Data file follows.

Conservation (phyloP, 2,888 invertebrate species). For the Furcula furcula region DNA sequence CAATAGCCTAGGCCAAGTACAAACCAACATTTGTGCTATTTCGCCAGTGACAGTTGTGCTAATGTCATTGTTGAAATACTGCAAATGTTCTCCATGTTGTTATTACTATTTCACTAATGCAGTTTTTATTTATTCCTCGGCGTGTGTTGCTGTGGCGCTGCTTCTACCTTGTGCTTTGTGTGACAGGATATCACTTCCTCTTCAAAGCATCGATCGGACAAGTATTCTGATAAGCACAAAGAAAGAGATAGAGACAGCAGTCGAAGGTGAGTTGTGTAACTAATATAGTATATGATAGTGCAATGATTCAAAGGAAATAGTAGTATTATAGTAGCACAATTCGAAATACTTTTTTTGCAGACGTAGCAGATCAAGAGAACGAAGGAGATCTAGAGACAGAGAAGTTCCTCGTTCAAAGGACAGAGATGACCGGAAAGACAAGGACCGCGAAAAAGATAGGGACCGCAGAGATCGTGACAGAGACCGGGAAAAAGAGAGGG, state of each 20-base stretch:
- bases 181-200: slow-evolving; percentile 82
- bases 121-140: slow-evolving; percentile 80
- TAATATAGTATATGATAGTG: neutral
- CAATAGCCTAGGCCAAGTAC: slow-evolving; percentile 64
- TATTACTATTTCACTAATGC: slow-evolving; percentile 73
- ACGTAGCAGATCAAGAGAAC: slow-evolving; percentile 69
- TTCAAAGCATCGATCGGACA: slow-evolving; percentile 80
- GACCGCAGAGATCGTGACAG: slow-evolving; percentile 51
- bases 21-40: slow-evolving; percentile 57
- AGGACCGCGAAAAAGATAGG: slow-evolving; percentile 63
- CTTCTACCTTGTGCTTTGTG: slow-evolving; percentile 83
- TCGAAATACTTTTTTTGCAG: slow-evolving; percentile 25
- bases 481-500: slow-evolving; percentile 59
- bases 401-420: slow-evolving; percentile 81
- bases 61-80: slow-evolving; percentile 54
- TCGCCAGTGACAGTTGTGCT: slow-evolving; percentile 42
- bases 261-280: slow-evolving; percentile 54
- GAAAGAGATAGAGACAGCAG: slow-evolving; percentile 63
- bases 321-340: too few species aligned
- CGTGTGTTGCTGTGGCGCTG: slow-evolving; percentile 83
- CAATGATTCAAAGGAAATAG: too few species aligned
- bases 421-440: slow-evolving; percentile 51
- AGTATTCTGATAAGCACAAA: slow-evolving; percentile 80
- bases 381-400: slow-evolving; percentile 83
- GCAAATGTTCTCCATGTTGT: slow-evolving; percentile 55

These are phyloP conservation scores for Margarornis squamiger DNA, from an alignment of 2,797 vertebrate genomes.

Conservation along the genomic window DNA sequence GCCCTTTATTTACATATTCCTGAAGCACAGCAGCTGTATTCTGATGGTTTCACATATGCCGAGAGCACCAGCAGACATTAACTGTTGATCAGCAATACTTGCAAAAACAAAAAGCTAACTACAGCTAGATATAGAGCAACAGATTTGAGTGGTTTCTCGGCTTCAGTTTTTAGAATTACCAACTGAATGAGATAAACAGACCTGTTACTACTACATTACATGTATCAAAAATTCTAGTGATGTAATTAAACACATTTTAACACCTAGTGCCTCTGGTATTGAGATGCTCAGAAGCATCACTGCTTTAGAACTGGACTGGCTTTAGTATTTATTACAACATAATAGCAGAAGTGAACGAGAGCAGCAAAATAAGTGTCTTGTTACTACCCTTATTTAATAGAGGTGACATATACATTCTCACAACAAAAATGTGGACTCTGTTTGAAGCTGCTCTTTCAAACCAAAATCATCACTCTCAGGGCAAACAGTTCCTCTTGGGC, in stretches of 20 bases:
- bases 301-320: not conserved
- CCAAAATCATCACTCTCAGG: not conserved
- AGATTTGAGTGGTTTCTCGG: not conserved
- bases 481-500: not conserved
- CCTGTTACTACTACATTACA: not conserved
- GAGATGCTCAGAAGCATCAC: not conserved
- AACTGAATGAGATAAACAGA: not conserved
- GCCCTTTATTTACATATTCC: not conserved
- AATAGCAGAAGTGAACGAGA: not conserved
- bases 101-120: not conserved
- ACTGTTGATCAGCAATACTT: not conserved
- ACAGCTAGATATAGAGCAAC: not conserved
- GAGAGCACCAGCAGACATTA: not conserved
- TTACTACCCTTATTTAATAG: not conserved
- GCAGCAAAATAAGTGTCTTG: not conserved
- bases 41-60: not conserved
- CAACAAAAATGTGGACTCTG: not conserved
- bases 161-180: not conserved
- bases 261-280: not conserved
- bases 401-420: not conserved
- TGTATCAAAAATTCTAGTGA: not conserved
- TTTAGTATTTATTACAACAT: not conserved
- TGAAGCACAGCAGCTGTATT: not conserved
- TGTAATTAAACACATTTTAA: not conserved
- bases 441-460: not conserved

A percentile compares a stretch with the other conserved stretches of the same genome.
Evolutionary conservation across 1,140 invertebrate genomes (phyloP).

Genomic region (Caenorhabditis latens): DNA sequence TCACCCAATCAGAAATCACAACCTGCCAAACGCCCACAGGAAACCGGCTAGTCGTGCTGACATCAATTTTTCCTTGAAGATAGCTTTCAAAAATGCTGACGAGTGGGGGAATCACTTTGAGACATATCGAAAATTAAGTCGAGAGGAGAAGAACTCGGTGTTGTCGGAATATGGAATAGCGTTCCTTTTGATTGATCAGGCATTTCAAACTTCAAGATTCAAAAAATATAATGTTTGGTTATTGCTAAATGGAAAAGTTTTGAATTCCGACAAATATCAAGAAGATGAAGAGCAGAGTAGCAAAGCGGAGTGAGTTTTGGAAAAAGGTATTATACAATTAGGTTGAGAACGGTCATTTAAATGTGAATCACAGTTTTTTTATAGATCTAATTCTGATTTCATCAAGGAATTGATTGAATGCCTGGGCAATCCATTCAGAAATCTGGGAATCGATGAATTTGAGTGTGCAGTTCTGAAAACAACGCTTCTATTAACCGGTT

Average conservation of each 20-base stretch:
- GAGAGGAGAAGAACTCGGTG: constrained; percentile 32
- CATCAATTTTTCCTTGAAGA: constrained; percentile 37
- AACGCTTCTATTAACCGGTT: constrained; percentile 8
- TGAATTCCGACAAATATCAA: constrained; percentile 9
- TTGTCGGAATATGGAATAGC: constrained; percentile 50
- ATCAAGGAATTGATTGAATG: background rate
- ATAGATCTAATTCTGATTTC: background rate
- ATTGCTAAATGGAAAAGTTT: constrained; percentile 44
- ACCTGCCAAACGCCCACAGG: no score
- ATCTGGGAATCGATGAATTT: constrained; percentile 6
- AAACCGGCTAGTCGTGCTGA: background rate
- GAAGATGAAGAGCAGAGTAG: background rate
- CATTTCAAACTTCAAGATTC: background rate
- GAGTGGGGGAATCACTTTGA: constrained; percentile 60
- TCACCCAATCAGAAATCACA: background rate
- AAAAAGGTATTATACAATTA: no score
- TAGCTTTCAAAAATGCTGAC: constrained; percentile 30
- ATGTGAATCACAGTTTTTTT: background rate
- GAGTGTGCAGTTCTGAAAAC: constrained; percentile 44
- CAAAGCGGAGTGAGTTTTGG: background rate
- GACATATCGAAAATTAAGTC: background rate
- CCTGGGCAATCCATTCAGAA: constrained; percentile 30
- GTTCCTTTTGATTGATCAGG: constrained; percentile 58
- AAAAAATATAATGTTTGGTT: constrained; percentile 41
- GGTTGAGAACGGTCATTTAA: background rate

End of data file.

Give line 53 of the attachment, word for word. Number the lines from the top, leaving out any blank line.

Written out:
- bases 441-460: not conserved